Views on the matter of craft beer are as numerous as those who drink it. CAMRA has decided to delay the decision of its Revitalisation Project because there is so much to consider.
As someone who stays resolutely on the drinking side of the bar, I have a simple test though. If a beer tastes good (looking good is another matter) then I’m not too bothered how it's dispensed or what it’s called. This should be about enjoyment.
Wednesday, 28 September 2016 14:26

Class, CAMRA, craft ale and the contexts of consumption

Published in Eating & Drinking

Keith Flett continues his series with a question: is there a link between class and what you drink?

The upper classes are supposed to drink fine wines and champagne but these days both are available at prudent prices in supermarkets. Besides, as Nye Bevan famously proclaimed, nothing is too good for the workers. Yet when it comes to beer, there are often attempts made to link class and what is to be found in the pint or half pint glass. Beer, mild, bitter, and stout have been seen as the drink of the working man (but certainly not the working woman who may prefer gin according to stereotype).

Refinements on this, what nowadays the Campaign for Real Ale persists in calling ‘speciality beers’ - one, Bingham’s vanilla stout, was voted Champion Beer of Britain in August - are held to be for the middle classes. Beer and class and the link between the two is a constant refrain. The beer writers Boak and Bailey have uncovered a 1960s comment about the time when cask beer was removed from pubs in favour of keg beer. A docker had noted that nearly all of his fellow workers in the East End had immediately preferred the keg. More recently in the Morning Star this summer, a correspondent claimed that pubs were being taken over and ruined by men who wore their hair in buns. The implication here is that they were middle class individuals, no doubt sipping ‘craft’ beer.

Before tap water became safe to drink beer with meals ‘table beer’ was a common drink for all classes. Table beer is available today usually at around 3%. In Victorian times it would mostly have been a little stronger. The rise of heavy and manufacturing industrial production was what really underwrote the link between beer and the working class.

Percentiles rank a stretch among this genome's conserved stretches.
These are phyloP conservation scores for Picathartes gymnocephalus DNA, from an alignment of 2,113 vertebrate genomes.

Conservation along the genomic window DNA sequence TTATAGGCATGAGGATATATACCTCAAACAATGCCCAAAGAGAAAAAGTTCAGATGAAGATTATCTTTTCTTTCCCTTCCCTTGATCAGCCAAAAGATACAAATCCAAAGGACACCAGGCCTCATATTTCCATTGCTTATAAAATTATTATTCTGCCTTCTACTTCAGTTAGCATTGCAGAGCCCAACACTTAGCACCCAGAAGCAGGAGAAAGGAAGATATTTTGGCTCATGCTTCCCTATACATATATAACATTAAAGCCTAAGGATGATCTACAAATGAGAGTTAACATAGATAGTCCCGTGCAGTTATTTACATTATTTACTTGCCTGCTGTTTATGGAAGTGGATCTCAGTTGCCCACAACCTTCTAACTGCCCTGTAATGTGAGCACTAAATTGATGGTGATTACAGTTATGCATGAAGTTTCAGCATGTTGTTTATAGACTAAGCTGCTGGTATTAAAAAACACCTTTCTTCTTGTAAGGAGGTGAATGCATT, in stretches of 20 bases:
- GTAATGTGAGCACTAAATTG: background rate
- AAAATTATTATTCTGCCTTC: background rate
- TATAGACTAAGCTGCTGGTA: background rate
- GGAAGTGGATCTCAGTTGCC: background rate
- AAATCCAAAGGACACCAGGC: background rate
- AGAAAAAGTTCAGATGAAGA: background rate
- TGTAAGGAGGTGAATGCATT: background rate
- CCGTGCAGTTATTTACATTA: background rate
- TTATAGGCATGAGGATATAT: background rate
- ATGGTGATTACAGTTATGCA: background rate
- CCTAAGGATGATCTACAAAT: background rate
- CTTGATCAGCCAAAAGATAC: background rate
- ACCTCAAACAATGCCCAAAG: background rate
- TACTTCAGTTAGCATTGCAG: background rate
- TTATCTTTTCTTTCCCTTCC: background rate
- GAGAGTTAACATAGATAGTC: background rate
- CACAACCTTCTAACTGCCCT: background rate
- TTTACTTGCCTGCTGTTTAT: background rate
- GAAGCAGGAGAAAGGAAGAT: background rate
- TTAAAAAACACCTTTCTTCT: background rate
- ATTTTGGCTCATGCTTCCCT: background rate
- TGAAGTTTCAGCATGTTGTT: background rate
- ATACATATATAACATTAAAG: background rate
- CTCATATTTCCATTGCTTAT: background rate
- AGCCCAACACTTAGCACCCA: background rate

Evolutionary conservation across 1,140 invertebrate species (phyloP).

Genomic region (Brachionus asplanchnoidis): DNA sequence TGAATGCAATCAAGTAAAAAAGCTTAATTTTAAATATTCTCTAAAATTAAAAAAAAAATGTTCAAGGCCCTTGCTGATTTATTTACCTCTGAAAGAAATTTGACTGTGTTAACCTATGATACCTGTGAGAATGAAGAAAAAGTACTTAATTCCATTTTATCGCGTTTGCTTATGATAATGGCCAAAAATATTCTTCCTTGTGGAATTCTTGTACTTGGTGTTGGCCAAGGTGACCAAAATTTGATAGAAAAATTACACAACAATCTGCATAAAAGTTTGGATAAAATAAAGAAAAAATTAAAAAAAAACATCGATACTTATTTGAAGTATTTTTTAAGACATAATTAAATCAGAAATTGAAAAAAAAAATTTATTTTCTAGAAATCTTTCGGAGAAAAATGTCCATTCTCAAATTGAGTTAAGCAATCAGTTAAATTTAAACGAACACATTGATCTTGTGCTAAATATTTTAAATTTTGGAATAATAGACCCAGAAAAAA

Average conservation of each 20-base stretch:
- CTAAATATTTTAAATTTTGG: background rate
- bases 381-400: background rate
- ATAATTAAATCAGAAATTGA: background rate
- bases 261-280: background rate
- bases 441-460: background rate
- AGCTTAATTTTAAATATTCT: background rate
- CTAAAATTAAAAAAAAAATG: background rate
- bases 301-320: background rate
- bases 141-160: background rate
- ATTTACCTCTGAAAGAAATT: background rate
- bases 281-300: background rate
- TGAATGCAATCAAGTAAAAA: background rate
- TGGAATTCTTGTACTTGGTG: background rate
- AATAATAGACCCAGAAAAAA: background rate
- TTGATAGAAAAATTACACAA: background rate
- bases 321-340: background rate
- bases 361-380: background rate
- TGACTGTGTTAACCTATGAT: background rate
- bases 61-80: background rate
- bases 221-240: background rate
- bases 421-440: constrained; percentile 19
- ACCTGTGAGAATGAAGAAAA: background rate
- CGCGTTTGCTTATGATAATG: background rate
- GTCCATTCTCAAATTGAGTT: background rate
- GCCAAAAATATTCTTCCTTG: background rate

A glance through Raphael Samuel’s classic History Workshop article, Workshop of the World, makes the point. Samuel emphasises that the introduction of machinery into British industry was a lengthy process. Machines are expensive and labour power can be cheaper for an employer. But whether involved in heavy manual labour – mining for example – or industrial processes based on machinery such as steel, the amount of liquid lost by labour had to be replaced. The replacement was often quantities of beer. The link between beer and class therefore had a strong material basis to it, and hat has now mostly disappeared in the UK. In the former industrial heartland of South Wales for example, where there is no deep coal mining left and steel is just hanging on, some of the beers that were popular are in something of a decline. Brains Dark, a relatively low strength, but classic and award winning dark mild, is rather harder to find in bars than it was even 20 years ago.

This leads us to the, in some senses, modern issue of craft. On a train returning from the (craft) Leeds beer festival recently I noticed a group of young men drinking train beers which the can described as ‘crafted’. The beer was Fosters which is produced in a mega industrial brewery. It no doubt has very high quality control to ensure consistency and hence profits, but you might struggle to find a definition of ‘craft’ that covers a mechanised industrial process.